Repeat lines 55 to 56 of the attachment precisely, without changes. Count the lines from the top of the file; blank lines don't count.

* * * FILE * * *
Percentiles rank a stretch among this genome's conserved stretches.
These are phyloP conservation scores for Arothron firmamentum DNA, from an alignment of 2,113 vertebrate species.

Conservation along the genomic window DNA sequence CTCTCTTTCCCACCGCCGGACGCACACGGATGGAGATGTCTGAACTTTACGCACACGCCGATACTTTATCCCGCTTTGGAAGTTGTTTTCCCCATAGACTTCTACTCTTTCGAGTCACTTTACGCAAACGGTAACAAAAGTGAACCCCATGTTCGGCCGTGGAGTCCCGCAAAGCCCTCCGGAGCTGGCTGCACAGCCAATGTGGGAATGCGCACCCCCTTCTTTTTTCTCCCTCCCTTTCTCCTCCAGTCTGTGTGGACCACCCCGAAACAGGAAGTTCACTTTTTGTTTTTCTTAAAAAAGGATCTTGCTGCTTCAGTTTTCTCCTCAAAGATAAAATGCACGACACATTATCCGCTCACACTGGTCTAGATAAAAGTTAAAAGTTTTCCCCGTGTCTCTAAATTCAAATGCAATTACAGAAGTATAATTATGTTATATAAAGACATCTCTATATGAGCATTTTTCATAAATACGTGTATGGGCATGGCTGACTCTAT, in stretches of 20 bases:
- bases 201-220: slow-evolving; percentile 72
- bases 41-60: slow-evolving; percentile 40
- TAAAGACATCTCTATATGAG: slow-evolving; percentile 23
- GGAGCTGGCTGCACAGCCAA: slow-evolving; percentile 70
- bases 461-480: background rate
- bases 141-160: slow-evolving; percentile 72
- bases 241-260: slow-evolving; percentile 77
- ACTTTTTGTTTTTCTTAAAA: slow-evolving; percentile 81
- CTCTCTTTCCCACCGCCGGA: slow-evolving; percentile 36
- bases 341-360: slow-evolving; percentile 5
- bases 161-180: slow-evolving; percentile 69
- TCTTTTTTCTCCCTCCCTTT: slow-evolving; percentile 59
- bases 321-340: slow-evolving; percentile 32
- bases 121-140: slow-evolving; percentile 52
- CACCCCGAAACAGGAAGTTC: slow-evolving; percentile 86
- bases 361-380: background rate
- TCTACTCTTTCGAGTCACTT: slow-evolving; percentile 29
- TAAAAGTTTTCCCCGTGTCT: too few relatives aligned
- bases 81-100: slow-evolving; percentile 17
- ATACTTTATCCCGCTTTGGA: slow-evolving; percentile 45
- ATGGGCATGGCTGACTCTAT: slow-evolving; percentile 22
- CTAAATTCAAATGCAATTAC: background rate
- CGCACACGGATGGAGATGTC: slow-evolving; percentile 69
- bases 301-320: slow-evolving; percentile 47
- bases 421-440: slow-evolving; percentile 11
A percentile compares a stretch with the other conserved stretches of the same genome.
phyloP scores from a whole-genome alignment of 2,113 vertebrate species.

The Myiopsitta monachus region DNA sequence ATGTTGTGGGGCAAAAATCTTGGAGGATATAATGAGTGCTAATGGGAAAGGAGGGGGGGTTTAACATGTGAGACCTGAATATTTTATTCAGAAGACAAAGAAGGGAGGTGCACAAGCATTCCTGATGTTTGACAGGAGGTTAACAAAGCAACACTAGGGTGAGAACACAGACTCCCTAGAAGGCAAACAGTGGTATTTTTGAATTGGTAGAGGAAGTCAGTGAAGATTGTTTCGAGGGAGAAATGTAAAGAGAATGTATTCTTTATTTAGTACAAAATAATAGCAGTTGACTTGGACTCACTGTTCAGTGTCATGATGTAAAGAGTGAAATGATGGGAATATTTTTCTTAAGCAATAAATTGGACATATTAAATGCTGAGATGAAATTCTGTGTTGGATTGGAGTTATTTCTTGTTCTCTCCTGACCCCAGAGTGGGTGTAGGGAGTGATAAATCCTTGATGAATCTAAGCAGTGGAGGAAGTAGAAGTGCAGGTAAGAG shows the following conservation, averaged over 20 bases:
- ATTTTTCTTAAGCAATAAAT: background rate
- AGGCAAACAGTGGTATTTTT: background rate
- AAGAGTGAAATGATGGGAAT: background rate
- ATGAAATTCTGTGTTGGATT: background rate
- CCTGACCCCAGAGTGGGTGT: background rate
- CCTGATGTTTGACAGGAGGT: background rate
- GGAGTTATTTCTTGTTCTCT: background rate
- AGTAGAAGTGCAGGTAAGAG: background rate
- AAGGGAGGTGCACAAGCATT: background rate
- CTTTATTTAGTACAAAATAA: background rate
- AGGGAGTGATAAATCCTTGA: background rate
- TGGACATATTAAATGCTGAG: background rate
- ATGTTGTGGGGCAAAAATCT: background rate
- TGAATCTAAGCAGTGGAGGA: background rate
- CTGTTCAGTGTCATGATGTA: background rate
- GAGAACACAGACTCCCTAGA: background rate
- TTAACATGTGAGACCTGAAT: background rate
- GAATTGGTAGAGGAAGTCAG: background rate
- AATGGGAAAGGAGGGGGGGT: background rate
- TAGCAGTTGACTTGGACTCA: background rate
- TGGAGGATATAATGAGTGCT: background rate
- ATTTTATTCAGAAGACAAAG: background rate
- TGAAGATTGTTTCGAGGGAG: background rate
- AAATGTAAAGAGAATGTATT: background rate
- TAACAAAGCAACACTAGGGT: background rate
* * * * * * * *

- AAATGTAAAGAGAATGTATT: background rate
- TAACAAAGCAACACTAGGGT: background rate